Another Voice

"Another Voice" is a place where POMA members can voice their opinions on a topic of their choosing. Any and all POMA members are welcome to write for this column so if you have a topic you wish to write about, submissions can be sent to [email protected] Please write "Another Voice" in the subject line.

*The opinions expressed in this column are those of the author and do not necessarily reflect the view of the POMA. You may respond to this article with your opinion by e-mailing [email protected], or mail your response to the POMA Newsletter in care of the POMA Central Office, 1330 Eisenhower Boulevard, Harrisburg, PA 17111-2395.


Today is Veterans Day

Written by: Samuel J. Garloff, DO
November 11, 2021 

When I was quite young, I asked my father what he and his fellow soldiers during WWII thought of the men who didn’t serve. I will never forget his response. “We thought they were lucky”. Knowing this was the feeling of a wartime veteran, sent home at the end of the war with shrapnel embedded in his left tibia as well as a case of untreated malaria, his words had a profound effect. “We thought they were lucky”. After that exchange, I never thought twice about military service. You got drafted or you were “lucky”.

I was “lucky”. Then I did the unimaginable. I volunteered to serve in the Army. It made sense. I would serve and they would put me through medical school. I felt “lucky”. During my eight years of active duty service, I had experiences practicing medicine I never would have had as a civilian. I was exposed to illnesses and traumas I could have never imagined. The air-evac plane would land at Andrews Air Force Base and patients from the world over arrived at Walter Reed and be assigned to me at random. The maladies we were taught would be seen once in a lifetime or less, were routine. I ordered tests that I had never heard of and honestly now are impossible for me to remember.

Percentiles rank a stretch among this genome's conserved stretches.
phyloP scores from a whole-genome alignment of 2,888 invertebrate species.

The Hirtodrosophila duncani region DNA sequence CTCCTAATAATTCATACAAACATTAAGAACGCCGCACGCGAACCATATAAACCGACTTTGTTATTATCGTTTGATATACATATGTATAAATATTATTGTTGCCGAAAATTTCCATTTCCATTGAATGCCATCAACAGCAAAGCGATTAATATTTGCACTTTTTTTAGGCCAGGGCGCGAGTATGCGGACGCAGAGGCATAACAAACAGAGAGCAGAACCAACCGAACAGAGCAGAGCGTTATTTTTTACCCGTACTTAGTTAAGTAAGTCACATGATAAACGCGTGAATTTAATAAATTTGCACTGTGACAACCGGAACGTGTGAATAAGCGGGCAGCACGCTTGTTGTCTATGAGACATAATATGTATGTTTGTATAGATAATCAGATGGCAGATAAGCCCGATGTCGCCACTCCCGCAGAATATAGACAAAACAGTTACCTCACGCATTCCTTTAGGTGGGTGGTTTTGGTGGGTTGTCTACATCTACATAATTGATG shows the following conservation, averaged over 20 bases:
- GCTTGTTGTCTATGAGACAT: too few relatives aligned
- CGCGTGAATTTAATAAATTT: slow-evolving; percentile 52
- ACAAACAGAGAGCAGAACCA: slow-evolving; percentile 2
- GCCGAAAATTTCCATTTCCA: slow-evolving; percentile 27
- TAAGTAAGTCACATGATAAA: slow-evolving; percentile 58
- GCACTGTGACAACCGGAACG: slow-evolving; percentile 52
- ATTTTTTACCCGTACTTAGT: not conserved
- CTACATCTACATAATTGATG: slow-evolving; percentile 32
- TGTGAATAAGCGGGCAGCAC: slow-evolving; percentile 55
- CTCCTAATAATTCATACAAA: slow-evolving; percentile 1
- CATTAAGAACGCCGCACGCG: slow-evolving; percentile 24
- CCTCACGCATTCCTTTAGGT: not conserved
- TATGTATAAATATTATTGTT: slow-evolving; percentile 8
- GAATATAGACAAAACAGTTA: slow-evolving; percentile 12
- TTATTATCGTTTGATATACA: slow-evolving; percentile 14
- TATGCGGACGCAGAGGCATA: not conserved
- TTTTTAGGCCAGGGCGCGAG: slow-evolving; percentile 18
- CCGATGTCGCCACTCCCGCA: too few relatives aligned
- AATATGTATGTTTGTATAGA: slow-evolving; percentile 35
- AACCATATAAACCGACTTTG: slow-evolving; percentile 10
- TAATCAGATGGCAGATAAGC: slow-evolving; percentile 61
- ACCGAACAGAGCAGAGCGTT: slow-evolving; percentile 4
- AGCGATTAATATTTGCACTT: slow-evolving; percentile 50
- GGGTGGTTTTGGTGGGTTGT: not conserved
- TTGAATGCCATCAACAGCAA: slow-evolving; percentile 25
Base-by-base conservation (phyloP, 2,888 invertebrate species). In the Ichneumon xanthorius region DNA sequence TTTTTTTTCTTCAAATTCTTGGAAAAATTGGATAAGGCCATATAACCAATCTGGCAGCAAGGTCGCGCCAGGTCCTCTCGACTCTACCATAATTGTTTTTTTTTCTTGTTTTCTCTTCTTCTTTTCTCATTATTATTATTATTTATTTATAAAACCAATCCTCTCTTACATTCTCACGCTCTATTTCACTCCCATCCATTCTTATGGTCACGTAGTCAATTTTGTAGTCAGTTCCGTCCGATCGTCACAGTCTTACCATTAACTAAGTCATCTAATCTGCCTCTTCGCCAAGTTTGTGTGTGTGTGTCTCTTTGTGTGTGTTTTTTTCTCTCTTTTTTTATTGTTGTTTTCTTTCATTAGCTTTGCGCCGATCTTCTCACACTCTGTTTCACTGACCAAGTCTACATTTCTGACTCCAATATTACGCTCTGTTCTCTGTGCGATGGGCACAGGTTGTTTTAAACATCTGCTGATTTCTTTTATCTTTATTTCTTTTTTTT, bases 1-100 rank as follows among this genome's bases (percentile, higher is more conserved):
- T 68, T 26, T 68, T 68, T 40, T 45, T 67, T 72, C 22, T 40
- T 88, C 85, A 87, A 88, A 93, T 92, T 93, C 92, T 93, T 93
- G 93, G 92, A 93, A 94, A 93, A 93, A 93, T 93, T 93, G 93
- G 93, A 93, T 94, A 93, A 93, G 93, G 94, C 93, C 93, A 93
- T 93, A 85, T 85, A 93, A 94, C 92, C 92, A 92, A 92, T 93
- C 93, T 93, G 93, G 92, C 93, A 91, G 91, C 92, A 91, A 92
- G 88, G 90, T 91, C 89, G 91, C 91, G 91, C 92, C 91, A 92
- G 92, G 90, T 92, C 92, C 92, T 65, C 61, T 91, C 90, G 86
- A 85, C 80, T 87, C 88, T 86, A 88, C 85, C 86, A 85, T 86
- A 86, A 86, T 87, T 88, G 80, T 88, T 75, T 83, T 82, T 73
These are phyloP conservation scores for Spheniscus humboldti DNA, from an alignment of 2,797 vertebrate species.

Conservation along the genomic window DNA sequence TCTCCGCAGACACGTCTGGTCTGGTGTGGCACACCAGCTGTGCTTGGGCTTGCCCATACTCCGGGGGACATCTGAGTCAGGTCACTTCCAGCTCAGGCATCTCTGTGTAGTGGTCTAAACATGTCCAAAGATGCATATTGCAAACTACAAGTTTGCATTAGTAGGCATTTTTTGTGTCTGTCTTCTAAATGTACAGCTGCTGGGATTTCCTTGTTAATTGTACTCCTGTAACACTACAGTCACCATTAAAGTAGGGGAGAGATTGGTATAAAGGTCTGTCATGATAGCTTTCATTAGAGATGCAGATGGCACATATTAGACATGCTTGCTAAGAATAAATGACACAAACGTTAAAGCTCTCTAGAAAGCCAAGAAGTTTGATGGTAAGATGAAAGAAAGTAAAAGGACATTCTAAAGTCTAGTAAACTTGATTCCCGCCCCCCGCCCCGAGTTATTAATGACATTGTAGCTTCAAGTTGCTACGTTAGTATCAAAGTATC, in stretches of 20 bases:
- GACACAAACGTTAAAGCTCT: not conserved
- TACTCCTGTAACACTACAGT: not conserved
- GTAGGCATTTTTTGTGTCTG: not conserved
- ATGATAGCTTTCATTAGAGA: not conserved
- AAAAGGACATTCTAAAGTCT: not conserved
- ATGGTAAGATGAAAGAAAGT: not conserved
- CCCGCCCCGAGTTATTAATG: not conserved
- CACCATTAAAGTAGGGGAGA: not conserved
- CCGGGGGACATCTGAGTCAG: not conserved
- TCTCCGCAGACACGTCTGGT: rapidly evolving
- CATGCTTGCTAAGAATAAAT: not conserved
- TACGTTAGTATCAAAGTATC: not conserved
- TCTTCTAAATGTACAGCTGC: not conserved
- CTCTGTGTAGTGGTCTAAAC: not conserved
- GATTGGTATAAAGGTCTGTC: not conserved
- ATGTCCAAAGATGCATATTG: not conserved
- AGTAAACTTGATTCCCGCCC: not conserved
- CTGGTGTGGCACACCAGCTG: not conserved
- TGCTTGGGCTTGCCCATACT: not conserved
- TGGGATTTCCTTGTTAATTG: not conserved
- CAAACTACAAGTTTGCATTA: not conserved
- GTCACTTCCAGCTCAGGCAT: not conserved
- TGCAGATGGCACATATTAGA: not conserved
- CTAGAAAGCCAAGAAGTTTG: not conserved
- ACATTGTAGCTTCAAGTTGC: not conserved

Happy New Year

Written by: Samuel J. Garloff, DO
January 10, 2019 

Happy New Year

In 1922 Robert Frost wrote "Stopping by Woods on a Snowy Evening." On January 1, 2019, it entered the public domain. The first stanza is below:

   "Whose woods these are I think I know.
    His house is in the village though;
    He will not see me stopping here
    To watch his woods fill up with snow."

Pennsylvania is my home.  My wife and I grew up in and around Erie.  In my youth, I thoroughly enjoyed the twin tiers.  We would, when possible, travel Route 6 across the state making stops in “God’s country” aka Potter County.  Having lunch at the Potato City Inn in Galeton in a lovely memory. Dinner at Hotel Crittenden in Coudersport was lovely also.

Potter County is also home to Ulysses, Pennsylvania.  Population 650.  Ulysses hosted the world Aryan Congress in the mid-2000s.  This was a conclave of neo-Nazis, skinheads and KKK members.  Before the 2016 presidential election, the KKK established a 24-hour hotline and sent goodie bags with lollipops and flyers to hundreds of homes.  A regional newspaper ran an advertisement stating “God bless the KKK”.  Two weeks later, the National Socialist Movement and Aryan Strikeforce held a white unity meeting in Ulysses.


Up-and-Down, Up-and-Down, I Will Lead Them Up and Down

Written by: Samuel Garloff, DO
June 6, 2018 

Today is June 6, 2018. According to the Department of Justice and Department of Defense, more children have been killed in school this year than military members in combat. In fact, more students have been killed in school so far this year, than all military personnel who died from all causes.

On February 14, 1929, seven members of the "Bugs" Moran gang were murdered in a warehouse on N. Clark St. in Chicago, Illinois. "Bugs" ran an Irish gang in North Chicago. The south side was controlled by Al Capone and his Italian gang. Millions of dollars were being made distributing liquor, running speakeasies, and providing gambling dens and prostitution. No love was lost between Bugs and Scarface.